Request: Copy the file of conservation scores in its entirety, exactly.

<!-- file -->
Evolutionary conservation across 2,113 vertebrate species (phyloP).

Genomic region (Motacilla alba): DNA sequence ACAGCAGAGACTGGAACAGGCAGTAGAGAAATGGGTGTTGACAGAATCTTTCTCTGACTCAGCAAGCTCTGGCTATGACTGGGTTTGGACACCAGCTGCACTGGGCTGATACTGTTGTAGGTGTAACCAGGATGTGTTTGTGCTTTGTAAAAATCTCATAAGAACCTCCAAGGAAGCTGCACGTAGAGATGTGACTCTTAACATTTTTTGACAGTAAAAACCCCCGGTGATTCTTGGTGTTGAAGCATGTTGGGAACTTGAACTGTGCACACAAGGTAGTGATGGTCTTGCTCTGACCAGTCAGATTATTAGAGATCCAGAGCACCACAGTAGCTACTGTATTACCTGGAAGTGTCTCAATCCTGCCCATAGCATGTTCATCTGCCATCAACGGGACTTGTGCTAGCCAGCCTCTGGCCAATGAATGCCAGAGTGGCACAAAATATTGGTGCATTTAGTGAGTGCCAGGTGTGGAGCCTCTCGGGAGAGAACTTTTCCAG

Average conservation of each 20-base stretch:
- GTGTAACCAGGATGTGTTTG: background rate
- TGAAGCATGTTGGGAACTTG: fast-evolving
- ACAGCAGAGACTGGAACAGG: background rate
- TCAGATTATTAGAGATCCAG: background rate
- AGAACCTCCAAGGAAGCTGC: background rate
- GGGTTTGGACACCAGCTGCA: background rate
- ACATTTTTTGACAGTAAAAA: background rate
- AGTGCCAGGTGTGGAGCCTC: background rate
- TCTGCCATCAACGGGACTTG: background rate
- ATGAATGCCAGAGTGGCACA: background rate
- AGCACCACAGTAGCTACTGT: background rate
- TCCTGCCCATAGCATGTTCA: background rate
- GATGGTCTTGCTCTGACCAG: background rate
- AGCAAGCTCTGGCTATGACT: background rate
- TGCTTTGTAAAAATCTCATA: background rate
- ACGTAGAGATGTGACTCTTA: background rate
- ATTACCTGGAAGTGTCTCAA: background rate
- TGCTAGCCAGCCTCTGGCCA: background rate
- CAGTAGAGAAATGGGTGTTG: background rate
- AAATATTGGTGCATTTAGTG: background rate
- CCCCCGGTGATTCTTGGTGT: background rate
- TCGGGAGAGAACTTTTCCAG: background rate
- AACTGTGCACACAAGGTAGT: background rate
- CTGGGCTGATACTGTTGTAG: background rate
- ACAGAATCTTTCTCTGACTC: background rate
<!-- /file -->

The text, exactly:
Evolutionary conservation across 2,113 vertebrate species (phyloP).

Genomic region (Motacilla alba): DNA sequence ACAGCAGAGACTGGAACAGGCAGTAGAGAAATGGGTGTTGACAGAATCTTTCTCTGACTCAGCAAGCTCTGGCTATGACTGGGTTTGGACACCAGCTGCACTGGGCTGATACTGTTGTAGGTGTAACCAGGATGTGTTTGTGCTTTGTAAAAATCTCATAAGAACCTCCAAGGAAGCTGCACGTAGAGATGTGACTCTTAACATTTTTTGACAGTAAAAACCCCCGGTGATTCTTGGTGTTGAAGCATGTTGGGAACTTGAACTGTGCACACAAGGTAGTGATGGTCTTGCTCTGACCAGTCAGATTATTAGAGATCCAGAGCACCACAGTAGCTACTGTATTACCTGGAAGTGTCTCAATCCTGCCCATAGCATGTTCATCTGCCATCAACGGGACTTGTGCTAGCCAGCCTCTGGCCAATGAATGCCAGAGTGGCACAAAATATTGGTGCATTTAGTGAGTGCCAGGTGTGGAGCCTCTCGGGAGAGAACTTTTCCAG

Average conservation of each 20-base stretch:
- GTGTAACCAGGATGTGTTTG: background rate
- TGAAGCATGTTGGGAACTTG: fast-evolving
- ACAGCAGAGACTGGAACAGG: background rate
- TCAGATTATTAGAGATCCAG: background rate
- AGAACCTCCAAGGAAGCTGC: background rate
- GGGTTTGGACACCAGCTGCA: background rate
- ACATTTTTTGACAGTAAAAA: background rate
- AGTGCCAGGTGTGGAGCCTC: background rate
- TCTGCCATCAACGGGACTTG: background rate
- ATGAATGCCAGAGTGGCACA: background rate
- AGCACCACAGTAGCTACTGT: background rate
- TCCTGCCCATAGCATGTTCA: background rate
- GATGGTCTTGCTCTGACCAG: background rate
- AGCAAGCTCTGGCTATGACT: background rate
- TGCTTTGTAAAAATCTCATA: background rate
- ACGTAGAGATGTGACTCTTA: background rate
- ATTACCTGGAAGTGTCTCAA: background rate
- TGCTAGCCAGCCTCTGGCCA: background rate
- CAGTAGAGAAATGGGTGTTG: background rate
- AAATATTGGTGCATTTAGTG: background rate
- CCCCCGGTGATTCTTGGTGT: background rate
- TCGGGAGAGAACTTTTCCAG: background rate
- AACTGTGCACACAAGGTAGT: background rate
- CTGGGCTGATACTGTTGTAG: background rate
- ACAGAATCTTTCTCTGACTC: background rate